1) Saline vs. Silicone
Silicone breast implants have recently been FDA approved. Whether a woman undergoes augmentation with saline or silicone implants is a personal choice. The benefits of saline are that if there is a rupture, saline is absorbed by the body. The downside is that they feel less natural than silicone, especially if the patient has little breast tissue. The implants feel quite different – in my office I have my patients feel both a saline and silicone implant to help them make a decision. I also have a silicone implant where I’ve poked a small hole so they can see how the cohesive nature of the gel helps contain the leak
Breast implants are placed through three different incisions. Inframammary fold (in the crease beneath the breast), periareolar (around the nipple), trans axillary (through the armpit). This decision will be made on an individual basis and depends on each patient’s anatomy and the implant size. Overall, all heal well. My implants were placed around the nipple and are barely perceptible. Many of my patients have an inframammary incision and their scar is barely visible.
Most of my patients come in and tell me they want to be a “full C”. However, because bras are sized differently, distorted by padding, and the cup size varies based on the chest width a “full C” is often not what most women think. In general, because I’m a women, I can get a good idea of what my patients are visualizing and it’s easy for me to estimate what size implant they want. We then do the fine-tuning by trying different implants in the office. This is the fun part – to see what you will look like with implants!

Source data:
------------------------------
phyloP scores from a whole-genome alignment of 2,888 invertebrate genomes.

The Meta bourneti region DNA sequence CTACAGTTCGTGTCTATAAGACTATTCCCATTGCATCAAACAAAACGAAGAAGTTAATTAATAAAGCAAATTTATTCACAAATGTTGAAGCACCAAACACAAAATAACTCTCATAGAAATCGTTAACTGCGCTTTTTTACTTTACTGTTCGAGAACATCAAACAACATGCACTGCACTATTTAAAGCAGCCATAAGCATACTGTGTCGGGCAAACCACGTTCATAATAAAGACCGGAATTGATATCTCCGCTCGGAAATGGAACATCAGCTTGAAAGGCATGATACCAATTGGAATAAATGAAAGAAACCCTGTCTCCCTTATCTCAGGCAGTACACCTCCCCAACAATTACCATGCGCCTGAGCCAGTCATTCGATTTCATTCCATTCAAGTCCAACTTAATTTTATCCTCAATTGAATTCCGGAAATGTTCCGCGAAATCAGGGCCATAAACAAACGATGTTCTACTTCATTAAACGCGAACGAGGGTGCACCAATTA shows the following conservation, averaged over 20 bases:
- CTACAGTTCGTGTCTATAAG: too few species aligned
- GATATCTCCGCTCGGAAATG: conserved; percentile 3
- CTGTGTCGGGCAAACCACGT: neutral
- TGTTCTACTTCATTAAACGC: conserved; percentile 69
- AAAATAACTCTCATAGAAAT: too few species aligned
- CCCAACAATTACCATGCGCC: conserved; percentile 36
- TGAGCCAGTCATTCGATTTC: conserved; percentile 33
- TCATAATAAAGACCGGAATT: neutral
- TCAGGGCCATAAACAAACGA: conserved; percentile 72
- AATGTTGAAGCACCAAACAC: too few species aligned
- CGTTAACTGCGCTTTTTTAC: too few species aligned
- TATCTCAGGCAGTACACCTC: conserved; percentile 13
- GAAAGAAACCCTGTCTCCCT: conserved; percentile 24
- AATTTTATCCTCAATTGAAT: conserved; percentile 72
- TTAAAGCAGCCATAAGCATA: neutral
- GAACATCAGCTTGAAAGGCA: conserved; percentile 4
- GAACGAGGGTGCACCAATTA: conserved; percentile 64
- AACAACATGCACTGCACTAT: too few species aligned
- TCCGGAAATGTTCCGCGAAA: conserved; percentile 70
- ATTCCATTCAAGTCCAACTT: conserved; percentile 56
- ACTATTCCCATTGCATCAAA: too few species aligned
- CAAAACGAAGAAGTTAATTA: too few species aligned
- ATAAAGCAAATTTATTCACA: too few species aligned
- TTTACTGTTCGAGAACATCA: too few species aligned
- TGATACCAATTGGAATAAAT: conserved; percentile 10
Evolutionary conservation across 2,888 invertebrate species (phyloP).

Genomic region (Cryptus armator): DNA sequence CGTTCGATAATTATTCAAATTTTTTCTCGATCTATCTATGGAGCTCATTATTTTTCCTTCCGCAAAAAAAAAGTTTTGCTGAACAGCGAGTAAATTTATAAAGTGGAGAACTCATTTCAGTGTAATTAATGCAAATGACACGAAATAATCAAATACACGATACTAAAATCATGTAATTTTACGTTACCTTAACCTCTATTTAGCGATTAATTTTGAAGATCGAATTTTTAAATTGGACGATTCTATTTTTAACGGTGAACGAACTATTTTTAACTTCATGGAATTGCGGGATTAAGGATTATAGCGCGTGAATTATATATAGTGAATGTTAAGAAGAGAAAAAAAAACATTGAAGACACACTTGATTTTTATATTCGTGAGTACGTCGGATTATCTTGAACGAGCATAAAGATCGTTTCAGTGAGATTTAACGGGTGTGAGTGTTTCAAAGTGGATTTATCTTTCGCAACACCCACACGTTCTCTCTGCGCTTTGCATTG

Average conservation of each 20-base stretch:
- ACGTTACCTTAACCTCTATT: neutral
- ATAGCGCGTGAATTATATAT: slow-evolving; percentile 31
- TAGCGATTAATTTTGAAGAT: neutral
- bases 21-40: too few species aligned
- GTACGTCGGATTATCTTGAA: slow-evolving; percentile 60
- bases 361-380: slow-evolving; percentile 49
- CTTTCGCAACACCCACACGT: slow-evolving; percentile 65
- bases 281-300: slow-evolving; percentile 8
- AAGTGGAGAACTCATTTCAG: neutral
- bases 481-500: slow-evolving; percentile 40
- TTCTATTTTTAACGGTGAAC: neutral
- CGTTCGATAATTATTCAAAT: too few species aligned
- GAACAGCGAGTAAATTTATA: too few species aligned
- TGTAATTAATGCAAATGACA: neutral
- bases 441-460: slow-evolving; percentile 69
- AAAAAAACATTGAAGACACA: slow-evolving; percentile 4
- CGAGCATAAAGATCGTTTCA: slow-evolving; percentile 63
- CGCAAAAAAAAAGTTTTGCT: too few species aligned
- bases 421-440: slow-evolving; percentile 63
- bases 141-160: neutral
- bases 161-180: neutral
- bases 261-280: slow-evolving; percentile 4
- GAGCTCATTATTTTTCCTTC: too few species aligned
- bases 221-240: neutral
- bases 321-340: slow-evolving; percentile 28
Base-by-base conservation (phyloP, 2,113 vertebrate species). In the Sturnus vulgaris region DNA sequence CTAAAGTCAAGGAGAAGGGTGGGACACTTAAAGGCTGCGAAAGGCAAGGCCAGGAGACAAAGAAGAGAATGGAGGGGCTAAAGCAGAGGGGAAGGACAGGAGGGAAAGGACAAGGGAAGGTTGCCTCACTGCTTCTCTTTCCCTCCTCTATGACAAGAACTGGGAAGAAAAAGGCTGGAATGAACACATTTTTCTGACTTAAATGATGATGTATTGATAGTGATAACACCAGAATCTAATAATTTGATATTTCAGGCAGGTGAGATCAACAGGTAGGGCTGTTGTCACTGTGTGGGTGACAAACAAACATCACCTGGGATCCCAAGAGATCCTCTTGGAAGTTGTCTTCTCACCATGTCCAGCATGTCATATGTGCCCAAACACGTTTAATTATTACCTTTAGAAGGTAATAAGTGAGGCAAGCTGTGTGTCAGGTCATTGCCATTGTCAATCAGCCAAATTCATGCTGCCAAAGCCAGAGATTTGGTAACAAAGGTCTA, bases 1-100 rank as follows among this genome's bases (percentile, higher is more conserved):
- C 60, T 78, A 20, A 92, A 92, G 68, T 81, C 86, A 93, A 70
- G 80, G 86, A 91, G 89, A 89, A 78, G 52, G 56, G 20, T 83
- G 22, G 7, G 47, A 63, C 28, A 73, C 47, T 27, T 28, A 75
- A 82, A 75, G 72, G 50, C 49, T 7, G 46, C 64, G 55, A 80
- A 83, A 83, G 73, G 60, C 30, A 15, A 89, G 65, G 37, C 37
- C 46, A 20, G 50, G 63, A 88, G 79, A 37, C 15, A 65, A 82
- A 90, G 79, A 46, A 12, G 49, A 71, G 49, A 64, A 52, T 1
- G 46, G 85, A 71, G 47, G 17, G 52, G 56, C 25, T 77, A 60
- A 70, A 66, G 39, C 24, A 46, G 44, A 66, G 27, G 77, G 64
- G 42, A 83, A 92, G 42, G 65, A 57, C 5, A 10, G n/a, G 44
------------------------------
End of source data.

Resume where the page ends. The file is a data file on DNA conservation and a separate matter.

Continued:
4) Implant placement
Implants can be placed under or over the muscle. In general, studies have shown that implants placed under the muscle have decreased incidence of capsular contracture (hard scar tissue forming around the breast causing distortion) but sometimes implants are placed over the muscle create a little breast lift in patients who have mild droop. The decision where to place the implant is made on an individual basis based on the patient’s anatomy.
When you come in for a consultation, I’ll take you through a hands-on, step by step process. There is nothing like feeling the implants in your hands or seeing how they look under your clothes. I personally feel that having breast augmentation was one of the best decisions I ever made. I loved not having to wear padded push up bras under EVERY outfit and even as an active person I actually felt MORE comfortable running and working out in a sports bra not being so flat chested. Living in LA where the average woman spends more time than most in a bikini, tank top or halter dress, I felt so much more versatility in my wardrobe. Honestly, I could talk about breast implants for hours and I truly love being part of this life-changing experience for my patients.
Dr. Catherine Huang-Begovic